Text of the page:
, taken from the Kitab-i Bahriye, Piri produced in several editions, supplementing in 1520, but integrating it into subsequent editions.
The great ruins are among the most notable in Asia Minor. They cover a large promontory where a wall and a moat separate it from the mainland. During medieval times, the wall and moat were repaired and the promontory houses a wealth of structures.
There are colossal ruins of a theater complex, the largest of Pamphylia, built much like a Roman
amphitheaterthat relies on arches to support the sheer verticals. The Roman style was adopted because Side lacked a convenient hillside that could be hollowed out as in the usual Greek fashion more typical of Asia Minor. The theater is less well preserved than the Aspendostheater, but it is almost as large, seating 15,000 - 20,000 people. With time and the shifting of the earth, the "scena" wall has collapsed over the stage and the "proscenium" is in a cataract of loose blocks. It was converted into an open-air sanctury with two chapels during Byzantinetimes (5-6th c.)
The well preserved city walls provide an entrance to the site through the Hellenistic main gate ("Megale Pyle") of the ancient city, although this gate from the second century BC is badly damaged. Next comes the colonnaded street although the marble columns once there do not exist anymore. All that remains is a few broken stubs near the old Roman baths. The street leads to the a public bath, restored as a museum displaying Roman period statues and sarcophagi. Next is the square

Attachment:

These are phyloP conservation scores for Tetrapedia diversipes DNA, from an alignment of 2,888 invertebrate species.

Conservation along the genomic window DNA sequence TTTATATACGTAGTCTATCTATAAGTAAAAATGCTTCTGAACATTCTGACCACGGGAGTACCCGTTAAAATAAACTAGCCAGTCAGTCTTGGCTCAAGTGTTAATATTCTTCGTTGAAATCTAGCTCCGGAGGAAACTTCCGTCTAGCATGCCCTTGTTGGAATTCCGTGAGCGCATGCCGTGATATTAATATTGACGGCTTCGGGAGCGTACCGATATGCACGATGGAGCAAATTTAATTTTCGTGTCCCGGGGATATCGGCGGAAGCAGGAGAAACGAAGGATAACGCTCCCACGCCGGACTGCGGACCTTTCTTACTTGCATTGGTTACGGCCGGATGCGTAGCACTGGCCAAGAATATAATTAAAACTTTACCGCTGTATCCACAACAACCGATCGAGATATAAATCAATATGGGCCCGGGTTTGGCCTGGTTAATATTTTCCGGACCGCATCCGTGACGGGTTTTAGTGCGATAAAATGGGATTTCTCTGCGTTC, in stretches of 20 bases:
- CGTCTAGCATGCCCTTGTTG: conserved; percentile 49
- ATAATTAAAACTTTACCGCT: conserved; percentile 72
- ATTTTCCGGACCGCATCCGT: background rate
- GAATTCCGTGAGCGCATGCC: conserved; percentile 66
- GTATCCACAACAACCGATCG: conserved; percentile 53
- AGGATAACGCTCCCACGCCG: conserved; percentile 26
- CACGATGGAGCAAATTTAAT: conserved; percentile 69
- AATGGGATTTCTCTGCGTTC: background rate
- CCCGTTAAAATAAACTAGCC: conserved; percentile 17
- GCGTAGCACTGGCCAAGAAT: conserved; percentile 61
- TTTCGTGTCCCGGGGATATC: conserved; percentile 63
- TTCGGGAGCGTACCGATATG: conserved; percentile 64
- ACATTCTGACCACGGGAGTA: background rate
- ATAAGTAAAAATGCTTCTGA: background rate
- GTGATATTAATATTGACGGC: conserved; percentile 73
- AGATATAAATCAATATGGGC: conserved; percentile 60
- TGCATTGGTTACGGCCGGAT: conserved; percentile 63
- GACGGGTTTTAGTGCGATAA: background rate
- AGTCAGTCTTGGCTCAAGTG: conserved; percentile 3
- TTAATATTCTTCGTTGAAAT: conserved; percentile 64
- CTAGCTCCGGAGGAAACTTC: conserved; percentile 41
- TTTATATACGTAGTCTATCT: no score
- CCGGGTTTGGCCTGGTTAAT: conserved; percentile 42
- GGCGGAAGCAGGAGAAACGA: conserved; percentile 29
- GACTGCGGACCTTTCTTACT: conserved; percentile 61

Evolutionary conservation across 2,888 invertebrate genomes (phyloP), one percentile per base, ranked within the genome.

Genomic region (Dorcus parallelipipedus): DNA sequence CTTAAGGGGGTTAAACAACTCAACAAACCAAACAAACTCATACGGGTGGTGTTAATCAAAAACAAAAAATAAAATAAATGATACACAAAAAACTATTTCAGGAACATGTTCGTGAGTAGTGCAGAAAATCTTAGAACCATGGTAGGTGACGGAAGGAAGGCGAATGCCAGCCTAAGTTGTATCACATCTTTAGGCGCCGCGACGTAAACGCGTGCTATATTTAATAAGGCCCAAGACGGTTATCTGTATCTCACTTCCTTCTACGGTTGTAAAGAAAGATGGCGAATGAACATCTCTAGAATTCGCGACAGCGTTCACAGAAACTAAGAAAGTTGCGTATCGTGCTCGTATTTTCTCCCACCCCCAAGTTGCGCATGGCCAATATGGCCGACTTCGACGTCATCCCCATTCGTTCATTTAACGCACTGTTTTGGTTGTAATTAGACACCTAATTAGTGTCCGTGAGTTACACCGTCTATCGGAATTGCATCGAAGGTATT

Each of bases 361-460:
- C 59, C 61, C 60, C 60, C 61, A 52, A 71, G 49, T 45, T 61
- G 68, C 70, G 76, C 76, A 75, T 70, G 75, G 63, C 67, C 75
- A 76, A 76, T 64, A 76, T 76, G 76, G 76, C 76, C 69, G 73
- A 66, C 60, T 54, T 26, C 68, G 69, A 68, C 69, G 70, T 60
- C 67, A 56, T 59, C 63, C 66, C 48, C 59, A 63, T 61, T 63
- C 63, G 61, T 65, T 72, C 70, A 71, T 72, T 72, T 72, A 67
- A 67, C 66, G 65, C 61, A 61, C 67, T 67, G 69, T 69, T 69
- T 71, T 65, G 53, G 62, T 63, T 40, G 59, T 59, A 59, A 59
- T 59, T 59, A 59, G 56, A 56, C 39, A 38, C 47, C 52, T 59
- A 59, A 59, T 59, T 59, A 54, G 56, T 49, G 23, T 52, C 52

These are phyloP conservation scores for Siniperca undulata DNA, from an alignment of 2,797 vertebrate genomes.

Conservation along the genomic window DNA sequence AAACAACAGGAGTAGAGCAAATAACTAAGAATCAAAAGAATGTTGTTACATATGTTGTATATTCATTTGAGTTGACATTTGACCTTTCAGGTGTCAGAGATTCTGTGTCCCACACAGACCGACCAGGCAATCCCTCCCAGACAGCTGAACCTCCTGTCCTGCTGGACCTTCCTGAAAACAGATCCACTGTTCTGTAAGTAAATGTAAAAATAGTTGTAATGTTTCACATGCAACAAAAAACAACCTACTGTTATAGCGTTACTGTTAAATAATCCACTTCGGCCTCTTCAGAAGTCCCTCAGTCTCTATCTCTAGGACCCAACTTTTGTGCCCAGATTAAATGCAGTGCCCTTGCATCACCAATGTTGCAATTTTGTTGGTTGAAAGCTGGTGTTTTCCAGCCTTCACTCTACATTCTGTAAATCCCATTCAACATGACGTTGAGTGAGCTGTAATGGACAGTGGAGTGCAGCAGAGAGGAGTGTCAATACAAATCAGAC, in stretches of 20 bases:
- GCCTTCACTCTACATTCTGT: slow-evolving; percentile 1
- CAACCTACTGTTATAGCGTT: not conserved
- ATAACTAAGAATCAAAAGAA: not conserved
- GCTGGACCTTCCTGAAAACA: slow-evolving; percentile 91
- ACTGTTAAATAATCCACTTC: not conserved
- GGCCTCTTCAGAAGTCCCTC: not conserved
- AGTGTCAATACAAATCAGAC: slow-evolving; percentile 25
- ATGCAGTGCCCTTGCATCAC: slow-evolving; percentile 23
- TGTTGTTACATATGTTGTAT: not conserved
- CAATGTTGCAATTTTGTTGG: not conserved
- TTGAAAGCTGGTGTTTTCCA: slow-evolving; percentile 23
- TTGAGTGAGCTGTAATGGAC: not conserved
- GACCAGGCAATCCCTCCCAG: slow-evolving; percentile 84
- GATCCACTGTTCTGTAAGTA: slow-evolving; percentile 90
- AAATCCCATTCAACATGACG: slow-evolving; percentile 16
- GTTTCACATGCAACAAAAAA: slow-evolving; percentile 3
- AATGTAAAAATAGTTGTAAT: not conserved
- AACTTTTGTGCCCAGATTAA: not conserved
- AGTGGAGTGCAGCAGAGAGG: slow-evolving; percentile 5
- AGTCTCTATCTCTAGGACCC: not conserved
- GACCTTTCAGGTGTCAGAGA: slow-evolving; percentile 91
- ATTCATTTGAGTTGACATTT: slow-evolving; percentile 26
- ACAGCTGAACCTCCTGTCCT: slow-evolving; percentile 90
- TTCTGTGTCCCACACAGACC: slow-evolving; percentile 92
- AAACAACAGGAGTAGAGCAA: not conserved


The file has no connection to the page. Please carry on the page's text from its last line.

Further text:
agorawith in the middle the remains of the round Tycheand Fortunatemple (2nd c. BC), a periptery with twelve columns. In later times it was used as a trading center where pirates sold slaves. The current remains of the theatre, which was used for gladiator fights and later as a church, and the monumental gate date back to the 2nd century. The early Roman Temple of Dionysusis near the theater. The fountain gracing the entrance is restored. At the left side are the remains of a Byzantine Basilica. A public bath has been restored
The remaining ruins of Side include three temples, an aqueduct, and a
nymphaeum. Side's nymphaeum – a grotto with a natural water supply dedicated to the nymphs – was an artificial grotto or fountain building of elaborate design.
Turkish archaeologists have been excavating Side since 1947 and intermittently continue to do so. [cite web
title=Aspendos - Perge - Side
1895Greek Muslim refugees from Cretemoved to the ruined town and called it Selimiye. Today Side has become a popular vacation destination and experiences a new revival.
It was a favorite spot for watching the solar eclipse of March 29, 2006.
Due to previously being the seat of the Bishopric of Eastern Pamphylia it is still a
titular seeof the Roman Catholic church.
Philip of Side
Saint Probus of Side
Coinage of Side
* [http://www.side-manavgat.com/ Side and Manavgat] - About Side and Manavgat
* [http://e-turkey.net/v/antalya_side/ Side photos with explanations]
* [http://www.pointsfromturkey.com/side.html Side Pictures]
* [http://www.ancientlibrary.com/gazetteer/0319.html Hazlitt, Classical Gazetteer, "Side"]
* [http://www.amerasianworld.com/antalya.php Pictures of Side Greek Ruins]